Economist: Robust U.S. vehicle sales continuing for 12 months or longer

Auto finance companies can expect new light vehicle U.S. sales to maintain its 17- million unit pace for the remainder of 2018 and relative strength heading into 2019, according to an industry forecast.

With positive “green light” factors such as consumer confidence, economic growth, job growth, tax reform, the housing recovery and credit availability, vehicle sales the next 12 months will continue much the same way as in the previous years of the current economic recovery.
But headwinds for the industry continue to gather like a South Atlantic tropical storm and could come ashore in the second half of 2019 creating conditions for possible downside risk.

“Going into 2020, recessionary risks could intensify,” said Mike Wall, Executive Director of Automotive Analysis for HIS Markit, a global automotive consulting company. “Policy mistakes remain the biggest risk to the current expansion.”

Wall said he slightly increased his 2017 light vehicle forecast recently from his original forecast.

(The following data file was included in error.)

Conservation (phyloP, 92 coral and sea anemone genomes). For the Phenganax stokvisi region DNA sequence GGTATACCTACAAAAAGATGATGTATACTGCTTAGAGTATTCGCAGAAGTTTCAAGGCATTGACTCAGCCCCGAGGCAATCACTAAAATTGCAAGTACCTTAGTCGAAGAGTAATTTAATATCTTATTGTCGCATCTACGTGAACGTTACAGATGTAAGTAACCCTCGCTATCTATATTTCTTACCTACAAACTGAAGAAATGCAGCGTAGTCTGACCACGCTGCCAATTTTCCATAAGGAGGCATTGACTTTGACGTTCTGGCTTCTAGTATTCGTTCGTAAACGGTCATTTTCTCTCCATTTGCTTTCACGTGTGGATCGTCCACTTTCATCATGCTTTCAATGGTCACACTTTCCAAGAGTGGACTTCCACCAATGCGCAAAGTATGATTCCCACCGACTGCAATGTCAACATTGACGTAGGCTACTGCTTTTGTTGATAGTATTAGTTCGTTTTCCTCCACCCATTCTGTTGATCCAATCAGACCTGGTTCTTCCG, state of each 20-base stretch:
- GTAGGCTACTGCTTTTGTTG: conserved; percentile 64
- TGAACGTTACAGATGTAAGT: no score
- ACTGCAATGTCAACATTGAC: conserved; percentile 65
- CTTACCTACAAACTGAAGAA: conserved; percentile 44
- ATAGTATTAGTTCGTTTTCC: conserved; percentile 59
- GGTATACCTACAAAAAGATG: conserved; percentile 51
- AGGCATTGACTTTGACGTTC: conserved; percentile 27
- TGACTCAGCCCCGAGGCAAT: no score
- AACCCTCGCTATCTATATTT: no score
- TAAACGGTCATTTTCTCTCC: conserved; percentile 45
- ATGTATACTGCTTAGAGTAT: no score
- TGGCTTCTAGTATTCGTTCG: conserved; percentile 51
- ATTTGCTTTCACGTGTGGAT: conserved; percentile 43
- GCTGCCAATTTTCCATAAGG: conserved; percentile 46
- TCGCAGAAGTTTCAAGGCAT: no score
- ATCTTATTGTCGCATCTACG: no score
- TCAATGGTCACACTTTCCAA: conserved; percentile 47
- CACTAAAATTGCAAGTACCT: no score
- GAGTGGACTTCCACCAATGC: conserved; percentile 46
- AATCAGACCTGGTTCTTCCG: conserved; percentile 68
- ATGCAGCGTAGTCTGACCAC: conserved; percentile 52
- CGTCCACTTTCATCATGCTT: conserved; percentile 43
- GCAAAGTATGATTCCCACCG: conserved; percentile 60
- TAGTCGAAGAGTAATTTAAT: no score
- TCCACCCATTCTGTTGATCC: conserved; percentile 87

“It’s tough to be bearish on the industry,” he said. “We are above the (sales) expectations we had last January.”

Adding to Wall’s stop light summary of economic factors, under the yellow light is wage growth, incentives vs. transaction prices, and tariff and trade tensions.

His red light signals are interest rate hikes by the Fed, the shifting of vehicle sales from new to used, risk policy mistakes, lease returns, used vehicle pricing and vehicle affordability pricing.

He said the new car U.S. market will continue to be dominated by light trucks (pick-ups, SUVs and crossovers) but that passenger cars will remain in demand because of affordability issues. The spread continues to widen, however, as 11.7 million light trucks will be sold this year vs. 5.3 million passenger cars.

Wall gave a presentation at the inaugural Automotive Intelligence Summit in Raleigh, N.C. hosted by Cherokee Publishing Co.